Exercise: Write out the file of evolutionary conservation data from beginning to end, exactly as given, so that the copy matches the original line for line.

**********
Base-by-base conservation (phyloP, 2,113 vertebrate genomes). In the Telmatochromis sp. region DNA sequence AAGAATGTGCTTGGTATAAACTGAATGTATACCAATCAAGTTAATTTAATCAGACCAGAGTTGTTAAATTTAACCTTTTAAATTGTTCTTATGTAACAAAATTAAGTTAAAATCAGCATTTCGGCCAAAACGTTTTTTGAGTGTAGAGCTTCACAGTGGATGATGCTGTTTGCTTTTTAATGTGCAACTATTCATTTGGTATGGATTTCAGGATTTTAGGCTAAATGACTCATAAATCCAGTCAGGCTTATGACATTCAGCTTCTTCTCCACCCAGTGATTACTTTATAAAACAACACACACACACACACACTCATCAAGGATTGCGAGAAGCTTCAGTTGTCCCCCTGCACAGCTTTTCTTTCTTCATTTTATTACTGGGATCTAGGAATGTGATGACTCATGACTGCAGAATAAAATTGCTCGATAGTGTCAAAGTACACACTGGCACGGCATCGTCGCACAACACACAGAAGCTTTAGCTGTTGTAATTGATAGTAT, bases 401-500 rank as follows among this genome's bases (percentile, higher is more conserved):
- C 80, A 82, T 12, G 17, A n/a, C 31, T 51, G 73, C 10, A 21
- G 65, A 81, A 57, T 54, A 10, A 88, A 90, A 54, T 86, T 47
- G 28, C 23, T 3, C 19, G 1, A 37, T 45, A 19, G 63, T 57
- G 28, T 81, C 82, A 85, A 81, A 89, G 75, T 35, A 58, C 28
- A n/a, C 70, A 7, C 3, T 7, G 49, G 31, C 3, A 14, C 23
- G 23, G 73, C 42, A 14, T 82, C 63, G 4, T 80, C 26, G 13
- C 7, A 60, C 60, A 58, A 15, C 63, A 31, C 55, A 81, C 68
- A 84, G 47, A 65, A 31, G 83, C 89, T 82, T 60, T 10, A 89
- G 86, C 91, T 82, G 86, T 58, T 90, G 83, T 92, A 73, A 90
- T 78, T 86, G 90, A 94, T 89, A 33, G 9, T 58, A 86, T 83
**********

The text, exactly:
Base-by-base conservation (phyloP, 2,113 vertebrate genomes). In the Telmatochromis sp. region DNA sequence AAGAATGTGCTTGGTATAAACTGAATGTATACCAATCAAGTTAATTTAATCAGACCAGAGTTGTTAAATTTAACCTTTTAAATTGTTCTTATGTAACAAAATTAAGTTAAAATCAGCATTTCGGCCAAAACGTTTTTTGAGTGTAGAGCTTCACAGTGGATGATGCTGTTTGCTTTTTAATGTGCAACTATTCATTTGGTATGGATTTCAGGATTTTAGGCTAAATGACTCATAAATCCAGTCAGGCTTATGACATTCAGCTTCTTCTCCACCCAGTGATTACTTTATAAAACAACACACACACACACACACTCATCAAGGATTGCGAGAAGCTTCAGTTGTCCCCCTGCACAGCTTTTCTTTCTTCATTTTATTACTGGGATCTAGGAATGTGATGACTCATGACTGCAGAATAAAATTGCTCGATAGTGTCAAAGTACACACTGGCACGGCATCGTCGCACAACACACAGAAGCTTTAGCTGTTGTAATTGATAGTAT, bases 401-500 rank as follows among this genome's bases (percentile, higher is more conserved):
- C 80, A 82, T 12, G 17, A n/a, C 31, T 51, G 73, C 10, A 21
- G 65, A 81, A 57, T 54, A 10, A 88, A 90, A 54, T 86, T 47
- G 28, C 23, T 3, C 19, G 1, A 37, T 45, A 19, G 63, T 57
- G 28, T 81, C 82, A 85, A 81, A 89, G 75, T 35, A 58, C 28
- A n/a, C 70, A 7, C 3, T 7, G 49, G 31, C 3, A 14, C 23
- G 23, G 73, C 42, A 14, T 82, C 63, G 4, T 80, C 26, G 13
- C 7, A 60, C 60, A 58, A 15, C 63, A 31, C 55, A 81, C 68
- A 84, G 47, A 65, A 31, G 83, C 89, T 82, T 60, T 10, A 89
- G 86, C 91, T 82, G 86, T 58, T 90, G 83, T 92, A 73, A 90
- T 78, T 86, G 90, A 94, T 89, A 33, G 9, T 58, A 86, T 83